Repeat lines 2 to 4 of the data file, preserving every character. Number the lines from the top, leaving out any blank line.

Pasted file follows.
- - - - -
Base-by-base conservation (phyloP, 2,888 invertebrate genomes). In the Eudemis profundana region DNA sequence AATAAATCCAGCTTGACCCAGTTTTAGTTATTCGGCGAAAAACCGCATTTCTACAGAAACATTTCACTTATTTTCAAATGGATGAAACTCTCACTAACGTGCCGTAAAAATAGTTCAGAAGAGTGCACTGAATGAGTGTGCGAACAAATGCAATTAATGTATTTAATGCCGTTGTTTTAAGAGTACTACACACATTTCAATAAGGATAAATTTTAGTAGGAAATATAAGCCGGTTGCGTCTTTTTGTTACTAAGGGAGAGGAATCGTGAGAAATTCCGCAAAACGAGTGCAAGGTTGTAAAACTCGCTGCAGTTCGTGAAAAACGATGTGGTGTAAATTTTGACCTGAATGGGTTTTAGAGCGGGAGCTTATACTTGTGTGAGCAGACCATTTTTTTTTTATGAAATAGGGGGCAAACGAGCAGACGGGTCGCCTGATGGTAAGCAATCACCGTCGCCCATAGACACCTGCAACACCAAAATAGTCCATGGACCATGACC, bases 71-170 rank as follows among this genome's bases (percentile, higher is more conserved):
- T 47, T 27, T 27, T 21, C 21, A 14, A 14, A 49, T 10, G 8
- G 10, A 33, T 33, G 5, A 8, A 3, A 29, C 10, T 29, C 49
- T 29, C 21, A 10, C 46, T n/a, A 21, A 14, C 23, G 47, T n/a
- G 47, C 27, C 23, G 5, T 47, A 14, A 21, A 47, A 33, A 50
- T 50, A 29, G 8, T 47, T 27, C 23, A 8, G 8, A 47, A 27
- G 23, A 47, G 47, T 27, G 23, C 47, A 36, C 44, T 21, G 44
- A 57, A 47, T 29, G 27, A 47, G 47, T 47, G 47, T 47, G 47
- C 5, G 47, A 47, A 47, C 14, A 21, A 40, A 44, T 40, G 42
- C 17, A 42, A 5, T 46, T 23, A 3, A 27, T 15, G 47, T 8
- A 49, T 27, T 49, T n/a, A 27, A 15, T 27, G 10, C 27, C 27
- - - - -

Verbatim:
- T 47, T 27, T 27, T 21, C 21, A 14, A 14, A 49, T 10, G 8
- G 10, A 33, T 33, G 5, A 8, A 3, A 29, C 10, T 29, C 49
- T 29, C 21, A 10, C 46, T n/a, A 21, A 14, C 23, G 47, T n/a